14th February 2022

5 FAQs About In-Camera Effects

What does ICVFX stand for?
ICVFX (in-camera visual effects) is a technique in which visual effects are captured in the camera directly, instead of through the post-production process. One of the main drivers of virtual production, ICVFX allows filmmakers to see virtual assets as if they were actually there on-set. Unlike blue or green screens, which use chroma key technology, ICVFX with LED walls can also give actors a more realistic world to work with. And though this concept isn’t new—we’ve been enabling in-camera VFX for years—it is seeing renewed interest due to the pandemic and the rise of virtual production.

What does in-camera mean in the VFX world?
When it comes to in-camera virtual production, workflows take shape in two ways: in-camera visualization, where teams can view previs VFX through the lens, and in-camera visual effects (ICVFX), where the final shot is captured in-camera in real time, often with VFX content driving an LED wall as the background. With in-camera effects, the shot is finished in real time, which enables more experimentation with lens choice, framing, and compositional freedom while mixing the physical and virtual worlds.

Ncam Mk2 hardware mounted on a Fujinon camera.

What is camera tracking in VFX?
For any type of on-set virtual production involving in-camera visualization or in-camera VFX—whether on green/blue screen, using LED walls, indoors or outdoors—the ability to accurately and robustly track the camera is a prerequisite. That means the ability to obtain the position and rotation of the camera in real time, known as 6DOF (degrees of freedom). It is also paramount to understand the lens characteristics, meaning the optics and distortion parameters on any given frame, along with the focus, iris and zoom (FIZ) readings. And this all needs to happen in real time, meaning the same speed as the camera, whether 24fps or 60fps.

Currently, many teams use motion capture systems for camera tracking but run into myriad problems because they aren’t built for this function. Mocap systems are specifically designed to capture complex motion, predominantly of human beings and objects. Most use a number of digital cameras placed around a room or studio, aimed at the center of the room, in order to create a motion capture volume. And while many mocap solutions are capable of tracking a virtual camera or physical camera, it requires setting up multiple cameras in order to track a single film or TV camera, which is a complex, time-consuming and expensive endeavor. In contrast, a system like Ncam is specifically designed for ICVFX and can track in any environment, on any camera, with any lens or rig—thereby resolving any issues around flexibility and scalability.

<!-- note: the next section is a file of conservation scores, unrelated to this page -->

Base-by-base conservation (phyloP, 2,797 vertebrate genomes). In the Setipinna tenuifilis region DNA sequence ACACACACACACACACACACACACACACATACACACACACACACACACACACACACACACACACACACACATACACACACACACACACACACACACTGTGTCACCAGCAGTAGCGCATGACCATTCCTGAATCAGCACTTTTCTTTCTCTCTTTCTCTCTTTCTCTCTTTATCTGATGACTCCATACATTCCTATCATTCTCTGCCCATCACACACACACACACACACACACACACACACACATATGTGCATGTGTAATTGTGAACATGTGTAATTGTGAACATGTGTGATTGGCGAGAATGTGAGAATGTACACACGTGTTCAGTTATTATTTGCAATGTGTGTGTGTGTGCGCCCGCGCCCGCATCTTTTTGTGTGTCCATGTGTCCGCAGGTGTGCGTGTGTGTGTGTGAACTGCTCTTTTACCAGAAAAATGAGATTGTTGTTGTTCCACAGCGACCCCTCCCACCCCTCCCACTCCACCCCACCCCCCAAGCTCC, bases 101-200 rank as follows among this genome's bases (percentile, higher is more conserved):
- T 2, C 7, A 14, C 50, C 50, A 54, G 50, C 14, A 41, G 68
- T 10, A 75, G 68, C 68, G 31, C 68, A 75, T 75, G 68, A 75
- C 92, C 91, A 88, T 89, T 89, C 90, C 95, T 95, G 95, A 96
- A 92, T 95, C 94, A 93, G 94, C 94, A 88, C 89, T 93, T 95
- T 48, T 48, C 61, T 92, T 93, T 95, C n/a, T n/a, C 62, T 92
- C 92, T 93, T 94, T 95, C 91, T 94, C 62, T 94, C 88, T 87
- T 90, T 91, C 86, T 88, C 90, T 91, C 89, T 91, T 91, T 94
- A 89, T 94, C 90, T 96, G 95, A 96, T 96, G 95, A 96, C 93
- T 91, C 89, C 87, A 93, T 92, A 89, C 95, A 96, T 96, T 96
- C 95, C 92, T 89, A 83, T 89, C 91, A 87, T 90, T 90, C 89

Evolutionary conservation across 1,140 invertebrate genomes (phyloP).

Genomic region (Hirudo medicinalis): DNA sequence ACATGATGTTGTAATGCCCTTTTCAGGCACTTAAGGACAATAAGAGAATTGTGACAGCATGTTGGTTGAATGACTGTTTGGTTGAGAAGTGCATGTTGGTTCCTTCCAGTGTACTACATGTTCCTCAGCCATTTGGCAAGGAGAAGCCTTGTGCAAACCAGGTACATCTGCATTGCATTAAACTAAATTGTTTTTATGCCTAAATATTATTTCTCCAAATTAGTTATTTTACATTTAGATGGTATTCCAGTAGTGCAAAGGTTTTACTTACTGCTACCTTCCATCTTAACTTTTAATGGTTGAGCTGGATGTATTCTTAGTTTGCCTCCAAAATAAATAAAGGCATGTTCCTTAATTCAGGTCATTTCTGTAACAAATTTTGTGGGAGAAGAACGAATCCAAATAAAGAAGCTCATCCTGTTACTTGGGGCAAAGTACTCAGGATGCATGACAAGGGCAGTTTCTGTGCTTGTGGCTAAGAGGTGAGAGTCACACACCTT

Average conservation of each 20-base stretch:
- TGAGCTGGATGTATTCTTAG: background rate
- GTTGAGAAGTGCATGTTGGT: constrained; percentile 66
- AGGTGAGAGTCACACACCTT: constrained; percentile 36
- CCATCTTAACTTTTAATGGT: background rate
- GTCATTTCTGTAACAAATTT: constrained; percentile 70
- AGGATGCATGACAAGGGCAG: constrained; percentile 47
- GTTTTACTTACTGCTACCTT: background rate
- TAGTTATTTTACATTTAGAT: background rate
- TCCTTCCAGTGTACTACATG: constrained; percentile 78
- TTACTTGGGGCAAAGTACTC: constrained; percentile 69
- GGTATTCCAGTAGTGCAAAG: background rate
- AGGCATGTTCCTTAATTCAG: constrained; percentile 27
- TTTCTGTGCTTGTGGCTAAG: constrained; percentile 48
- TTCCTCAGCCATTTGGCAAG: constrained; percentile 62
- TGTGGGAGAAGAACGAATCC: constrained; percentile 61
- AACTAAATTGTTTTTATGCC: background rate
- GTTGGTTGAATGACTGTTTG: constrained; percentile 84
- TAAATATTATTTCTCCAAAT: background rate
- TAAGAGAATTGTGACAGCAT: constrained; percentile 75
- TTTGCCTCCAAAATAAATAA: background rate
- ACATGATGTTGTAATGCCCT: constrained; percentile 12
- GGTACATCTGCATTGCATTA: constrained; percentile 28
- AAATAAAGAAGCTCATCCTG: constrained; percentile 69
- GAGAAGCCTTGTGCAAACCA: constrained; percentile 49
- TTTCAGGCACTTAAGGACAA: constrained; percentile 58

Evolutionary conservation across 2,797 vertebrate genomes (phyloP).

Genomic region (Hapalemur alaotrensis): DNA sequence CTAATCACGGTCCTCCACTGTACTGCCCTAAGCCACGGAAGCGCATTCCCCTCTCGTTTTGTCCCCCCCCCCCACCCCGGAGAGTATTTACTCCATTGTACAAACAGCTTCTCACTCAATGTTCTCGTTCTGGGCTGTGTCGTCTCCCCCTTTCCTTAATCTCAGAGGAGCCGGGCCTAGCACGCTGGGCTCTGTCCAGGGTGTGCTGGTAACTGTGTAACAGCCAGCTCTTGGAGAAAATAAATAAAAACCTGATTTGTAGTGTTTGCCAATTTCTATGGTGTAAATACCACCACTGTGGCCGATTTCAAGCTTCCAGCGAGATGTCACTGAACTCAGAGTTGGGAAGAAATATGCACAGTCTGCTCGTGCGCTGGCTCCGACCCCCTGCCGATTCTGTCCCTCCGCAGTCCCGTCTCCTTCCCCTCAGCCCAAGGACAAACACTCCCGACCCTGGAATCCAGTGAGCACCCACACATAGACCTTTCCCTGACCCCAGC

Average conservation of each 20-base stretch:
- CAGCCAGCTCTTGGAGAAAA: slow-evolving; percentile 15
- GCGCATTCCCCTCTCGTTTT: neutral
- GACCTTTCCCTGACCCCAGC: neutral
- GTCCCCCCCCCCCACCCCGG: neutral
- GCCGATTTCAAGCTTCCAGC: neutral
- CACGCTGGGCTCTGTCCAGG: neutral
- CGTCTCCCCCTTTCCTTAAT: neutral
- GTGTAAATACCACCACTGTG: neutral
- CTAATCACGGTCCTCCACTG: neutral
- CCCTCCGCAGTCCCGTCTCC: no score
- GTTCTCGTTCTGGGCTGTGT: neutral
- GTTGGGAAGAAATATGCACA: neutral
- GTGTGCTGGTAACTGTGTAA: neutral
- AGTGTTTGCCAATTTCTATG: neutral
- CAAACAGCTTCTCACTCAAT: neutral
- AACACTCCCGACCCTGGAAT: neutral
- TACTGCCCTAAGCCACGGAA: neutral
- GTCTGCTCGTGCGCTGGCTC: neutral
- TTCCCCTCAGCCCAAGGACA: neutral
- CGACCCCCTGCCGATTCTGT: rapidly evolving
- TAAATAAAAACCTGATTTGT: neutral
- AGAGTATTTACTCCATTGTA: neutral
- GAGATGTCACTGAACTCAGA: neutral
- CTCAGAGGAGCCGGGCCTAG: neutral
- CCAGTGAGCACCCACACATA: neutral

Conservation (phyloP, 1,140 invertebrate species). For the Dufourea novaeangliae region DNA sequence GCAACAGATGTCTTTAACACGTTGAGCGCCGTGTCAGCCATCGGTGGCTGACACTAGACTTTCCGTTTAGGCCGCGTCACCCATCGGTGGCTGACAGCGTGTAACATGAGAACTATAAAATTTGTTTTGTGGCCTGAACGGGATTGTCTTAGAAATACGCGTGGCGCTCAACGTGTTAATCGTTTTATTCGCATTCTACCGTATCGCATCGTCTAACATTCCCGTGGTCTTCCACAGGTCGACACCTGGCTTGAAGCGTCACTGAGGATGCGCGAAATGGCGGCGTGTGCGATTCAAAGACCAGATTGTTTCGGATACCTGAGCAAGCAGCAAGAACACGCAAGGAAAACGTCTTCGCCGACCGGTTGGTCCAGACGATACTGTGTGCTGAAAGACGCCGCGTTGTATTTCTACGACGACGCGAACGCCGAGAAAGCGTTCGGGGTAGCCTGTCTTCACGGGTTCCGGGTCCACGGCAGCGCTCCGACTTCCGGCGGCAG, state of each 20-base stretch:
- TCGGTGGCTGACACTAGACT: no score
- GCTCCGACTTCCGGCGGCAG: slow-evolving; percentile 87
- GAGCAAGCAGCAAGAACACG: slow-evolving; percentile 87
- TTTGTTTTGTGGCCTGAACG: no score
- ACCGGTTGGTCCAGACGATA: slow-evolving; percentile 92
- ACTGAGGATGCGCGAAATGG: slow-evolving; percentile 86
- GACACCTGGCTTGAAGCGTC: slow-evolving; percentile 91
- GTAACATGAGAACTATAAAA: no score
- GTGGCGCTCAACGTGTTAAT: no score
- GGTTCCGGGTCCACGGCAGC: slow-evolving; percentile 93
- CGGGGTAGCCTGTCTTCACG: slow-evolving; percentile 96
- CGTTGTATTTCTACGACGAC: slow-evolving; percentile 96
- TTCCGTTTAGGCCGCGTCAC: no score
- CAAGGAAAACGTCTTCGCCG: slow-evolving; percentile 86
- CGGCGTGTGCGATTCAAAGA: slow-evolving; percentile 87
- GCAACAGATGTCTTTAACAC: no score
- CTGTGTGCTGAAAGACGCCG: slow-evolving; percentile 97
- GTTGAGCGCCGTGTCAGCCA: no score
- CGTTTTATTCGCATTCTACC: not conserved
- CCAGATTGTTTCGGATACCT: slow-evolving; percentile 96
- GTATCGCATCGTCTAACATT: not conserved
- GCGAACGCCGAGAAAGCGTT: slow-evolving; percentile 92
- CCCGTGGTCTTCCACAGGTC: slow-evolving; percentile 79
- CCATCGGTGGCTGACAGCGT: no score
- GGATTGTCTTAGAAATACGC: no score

ICVFX brings player avatars to life on location in the League of Legends championship.

How do people use ICFVX?
From creating terrifying monsters to delighting football fans, ICVFX are used in many different ways. To see some great examples and learn more about how they were created, check out the following projects:

How do game engines like Unreal Engine work with ICVFX?
The classic thing you hear is that game engines are designed for games, and are not necessarily conducive to creating other content. But Epic is heavily invested in expanding their tool sets—just look at their MegaGrants program, which empowers companies to create the next generation of real-time production tools.

Check out this great demo, “Taking Unreal Engine’s latest in‑camera VFX toolset for a spin,” where Epic and Bullitt test out the latest in-camera VFX toolset in Unreal Engine 4.27. In the case study, filmmaker Anthony Russo raves about the ability of in-camera VFX to bring everything together and enable the team to see the final result right on set. “One of the things that excites us most about this is the fact that we can do in‑camera choreography, where all the elements of the frame are actually in concert with one another and organically working on one another to create a more visceral experience,” he says.

Producer Diane Castrup adds, “Usually you just kind of give it over after you’re done shooting and you hope that it all works out,” citing the fact that projects no longer need be separated into pre-production, shoot, and post-production as a huge step forward.

Got more questions about ICVFX, or want to see a demo? Get in touch with our team.


Keep on Reading

View all